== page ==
While many lab errors are out of your control, there are steps you can take to increase the chances of accurate results.
Ask your doctor about the lab she uses. It should be accredited and approved by the College of American Pathologists (a sign that it meets high standards).
If you can see the test tube or slide, double-check that your name is on it; if you're in the hospital, make sure your wristband is accurate.
If the result of the test is a surprise, ask your doctor: "Did you expect this? Do you think this is what I have?" If the answers are no, consider repeating the test.
Get a copy of all lab results and reports, suggests Susan Sheridan, president of Consumers Advancing Patient Safety. "Patients may not realize they have the right to these," she says.
Have a specialist read your slides. With a skin sample, for instance, you'll improve odds of the right diagnosis if it's viewed by a dermatopathologist, says Mark Lebwohl, M.D., chairman of dermatology at the Mount Sinai School of Medicine in New York City. Your insurer may not cover a specialist, so you'll have to decide whether to pay for it yourself.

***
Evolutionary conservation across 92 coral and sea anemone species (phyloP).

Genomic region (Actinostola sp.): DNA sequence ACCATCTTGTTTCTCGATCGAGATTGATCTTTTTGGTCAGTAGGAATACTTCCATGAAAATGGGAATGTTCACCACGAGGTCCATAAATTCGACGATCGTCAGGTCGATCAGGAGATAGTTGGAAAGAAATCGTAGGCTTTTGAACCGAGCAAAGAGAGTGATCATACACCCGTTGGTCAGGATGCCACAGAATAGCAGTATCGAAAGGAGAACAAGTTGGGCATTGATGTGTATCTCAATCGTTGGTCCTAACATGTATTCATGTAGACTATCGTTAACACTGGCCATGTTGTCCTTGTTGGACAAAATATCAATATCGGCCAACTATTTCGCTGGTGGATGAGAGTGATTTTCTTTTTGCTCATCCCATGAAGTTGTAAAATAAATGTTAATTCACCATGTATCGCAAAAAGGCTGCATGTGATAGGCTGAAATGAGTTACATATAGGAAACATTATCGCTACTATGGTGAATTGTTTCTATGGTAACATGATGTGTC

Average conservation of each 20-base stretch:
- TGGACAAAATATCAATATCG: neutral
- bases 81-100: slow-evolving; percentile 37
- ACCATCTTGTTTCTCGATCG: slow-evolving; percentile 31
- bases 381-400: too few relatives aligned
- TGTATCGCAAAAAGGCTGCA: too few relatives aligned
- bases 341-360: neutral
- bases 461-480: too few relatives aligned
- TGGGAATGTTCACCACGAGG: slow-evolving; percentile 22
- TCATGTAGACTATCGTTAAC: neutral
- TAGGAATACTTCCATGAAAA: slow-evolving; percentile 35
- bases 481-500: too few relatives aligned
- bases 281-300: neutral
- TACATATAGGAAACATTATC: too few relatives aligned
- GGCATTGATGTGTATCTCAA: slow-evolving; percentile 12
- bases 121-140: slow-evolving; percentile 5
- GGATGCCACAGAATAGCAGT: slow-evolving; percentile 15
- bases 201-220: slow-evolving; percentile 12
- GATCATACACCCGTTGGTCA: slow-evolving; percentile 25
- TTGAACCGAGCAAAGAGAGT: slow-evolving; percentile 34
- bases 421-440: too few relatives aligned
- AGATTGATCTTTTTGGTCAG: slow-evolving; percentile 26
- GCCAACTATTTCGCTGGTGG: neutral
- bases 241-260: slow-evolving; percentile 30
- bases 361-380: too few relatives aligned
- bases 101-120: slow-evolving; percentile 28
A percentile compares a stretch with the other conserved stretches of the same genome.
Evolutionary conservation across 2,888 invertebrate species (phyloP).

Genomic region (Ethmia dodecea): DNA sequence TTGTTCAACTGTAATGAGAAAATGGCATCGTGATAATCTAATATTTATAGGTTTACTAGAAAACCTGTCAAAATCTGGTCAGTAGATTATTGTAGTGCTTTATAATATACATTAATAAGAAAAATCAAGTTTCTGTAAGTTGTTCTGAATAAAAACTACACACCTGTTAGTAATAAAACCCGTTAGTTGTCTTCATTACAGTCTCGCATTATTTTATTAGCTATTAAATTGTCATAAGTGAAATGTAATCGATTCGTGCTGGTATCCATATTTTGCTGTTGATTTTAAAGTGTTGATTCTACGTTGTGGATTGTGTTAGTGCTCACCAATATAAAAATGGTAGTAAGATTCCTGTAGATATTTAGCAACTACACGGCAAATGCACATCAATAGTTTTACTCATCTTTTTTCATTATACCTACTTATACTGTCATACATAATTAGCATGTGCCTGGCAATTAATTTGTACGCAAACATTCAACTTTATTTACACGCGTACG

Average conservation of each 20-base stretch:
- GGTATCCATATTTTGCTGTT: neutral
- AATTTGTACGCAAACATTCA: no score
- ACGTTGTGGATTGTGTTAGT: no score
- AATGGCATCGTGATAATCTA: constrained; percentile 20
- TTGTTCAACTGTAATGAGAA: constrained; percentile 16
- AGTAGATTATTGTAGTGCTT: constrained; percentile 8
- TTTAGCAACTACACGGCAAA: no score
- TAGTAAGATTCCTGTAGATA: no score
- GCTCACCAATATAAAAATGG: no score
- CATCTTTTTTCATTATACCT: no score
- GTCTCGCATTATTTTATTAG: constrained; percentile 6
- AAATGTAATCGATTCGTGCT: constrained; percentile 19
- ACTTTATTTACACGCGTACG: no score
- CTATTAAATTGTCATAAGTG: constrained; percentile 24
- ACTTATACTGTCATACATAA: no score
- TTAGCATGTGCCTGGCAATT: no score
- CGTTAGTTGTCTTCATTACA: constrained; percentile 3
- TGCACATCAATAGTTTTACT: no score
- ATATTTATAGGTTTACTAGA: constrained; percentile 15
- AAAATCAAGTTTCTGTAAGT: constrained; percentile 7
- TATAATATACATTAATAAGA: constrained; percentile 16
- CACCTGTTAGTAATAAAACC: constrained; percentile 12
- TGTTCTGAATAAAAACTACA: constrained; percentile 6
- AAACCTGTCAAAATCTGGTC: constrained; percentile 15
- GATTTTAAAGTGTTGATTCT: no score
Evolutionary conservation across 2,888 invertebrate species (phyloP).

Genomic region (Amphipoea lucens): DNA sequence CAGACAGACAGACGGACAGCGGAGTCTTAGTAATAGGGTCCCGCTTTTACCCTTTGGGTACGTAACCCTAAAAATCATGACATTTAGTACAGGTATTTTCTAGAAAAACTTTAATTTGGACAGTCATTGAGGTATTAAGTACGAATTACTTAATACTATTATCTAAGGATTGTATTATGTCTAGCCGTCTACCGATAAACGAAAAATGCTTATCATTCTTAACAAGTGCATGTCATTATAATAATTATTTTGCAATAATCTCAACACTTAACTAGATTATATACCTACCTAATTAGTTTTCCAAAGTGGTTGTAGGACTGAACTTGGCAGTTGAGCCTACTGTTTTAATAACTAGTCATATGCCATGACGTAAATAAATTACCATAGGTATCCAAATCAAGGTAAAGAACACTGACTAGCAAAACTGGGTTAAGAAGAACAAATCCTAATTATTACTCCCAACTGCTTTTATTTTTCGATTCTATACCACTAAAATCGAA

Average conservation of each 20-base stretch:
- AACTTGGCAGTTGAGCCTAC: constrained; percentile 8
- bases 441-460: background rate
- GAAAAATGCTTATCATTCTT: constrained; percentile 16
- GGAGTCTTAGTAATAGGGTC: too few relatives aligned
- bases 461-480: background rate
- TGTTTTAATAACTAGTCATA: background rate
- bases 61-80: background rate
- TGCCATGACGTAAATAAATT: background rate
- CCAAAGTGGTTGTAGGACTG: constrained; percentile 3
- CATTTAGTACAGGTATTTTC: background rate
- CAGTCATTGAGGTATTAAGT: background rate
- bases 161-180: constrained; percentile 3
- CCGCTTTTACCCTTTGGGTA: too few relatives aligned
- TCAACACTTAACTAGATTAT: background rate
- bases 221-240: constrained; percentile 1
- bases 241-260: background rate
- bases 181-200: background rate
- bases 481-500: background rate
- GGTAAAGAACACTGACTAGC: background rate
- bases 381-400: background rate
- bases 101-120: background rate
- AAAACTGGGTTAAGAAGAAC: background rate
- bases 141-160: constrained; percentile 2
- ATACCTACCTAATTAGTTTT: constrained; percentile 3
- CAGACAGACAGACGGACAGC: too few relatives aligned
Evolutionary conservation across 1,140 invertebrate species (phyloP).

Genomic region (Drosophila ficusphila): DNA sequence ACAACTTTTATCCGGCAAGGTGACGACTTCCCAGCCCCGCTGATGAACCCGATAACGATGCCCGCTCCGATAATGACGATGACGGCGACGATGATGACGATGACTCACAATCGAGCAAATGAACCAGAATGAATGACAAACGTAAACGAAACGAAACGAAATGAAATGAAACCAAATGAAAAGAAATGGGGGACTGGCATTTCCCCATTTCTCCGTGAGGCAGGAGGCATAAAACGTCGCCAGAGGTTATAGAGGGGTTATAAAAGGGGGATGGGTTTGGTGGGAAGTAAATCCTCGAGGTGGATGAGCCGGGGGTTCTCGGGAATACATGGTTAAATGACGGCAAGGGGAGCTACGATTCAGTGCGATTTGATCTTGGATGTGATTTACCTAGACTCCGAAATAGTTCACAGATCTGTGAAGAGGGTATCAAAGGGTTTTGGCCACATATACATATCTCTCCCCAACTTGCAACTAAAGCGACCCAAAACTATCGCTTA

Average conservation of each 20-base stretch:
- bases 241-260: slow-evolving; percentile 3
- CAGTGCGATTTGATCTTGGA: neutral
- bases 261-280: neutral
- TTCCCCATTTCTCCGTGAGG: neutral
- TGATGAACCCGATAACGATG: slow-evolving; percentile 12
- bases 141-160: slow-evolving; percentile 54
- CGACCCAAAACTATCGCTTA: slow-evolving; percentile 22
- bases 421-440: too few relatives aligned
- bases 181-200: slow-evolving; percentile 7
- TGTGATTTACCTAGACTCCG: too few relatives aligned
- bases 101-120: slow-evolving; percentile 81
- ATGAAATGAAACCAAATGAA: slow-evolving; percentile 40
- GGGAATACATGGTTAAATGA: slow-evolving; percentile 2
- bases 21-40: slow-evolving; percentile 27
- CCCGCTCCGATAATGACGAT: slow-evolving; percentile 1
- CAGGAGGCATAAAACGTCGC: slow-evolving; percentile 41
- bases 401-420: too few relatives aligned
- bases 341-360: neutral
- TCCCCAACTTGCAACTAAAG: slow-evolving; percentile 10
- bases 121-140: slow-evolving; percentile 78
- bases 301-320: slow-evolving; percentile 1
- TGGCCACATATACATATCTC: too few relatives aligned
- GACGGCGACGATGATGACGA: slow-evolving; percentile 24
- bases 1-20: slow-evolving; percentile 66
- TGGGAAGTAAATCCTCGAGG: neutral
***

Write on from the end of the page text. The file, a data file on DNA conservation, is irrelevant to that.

Testing Your Test: How to Get a Second Opinion
For certain diseases, false positives or false negatives are common, and some labs routinely have two pathologists read these more challenging slides. Labs may also elect to repeat tests before reporting certain diagnoses, such as HIV or cancer. But you also have the right to have your slides reviewed by another pathologist or another hospital, and for a serious diagnosis, that's smart. Ask your doctor where he suggests you send them. The office should be able to get the sample transferred (you'll probably have to sign a release and pay for records to be copied). If your doctor questions your request, you can call a lab yourself. "Specimens are part of your medical record and you have the right to them," says Stephen Raab, M.D., of the University of Pittsburgh Medical Center. Most insurers will pay for a second opinion.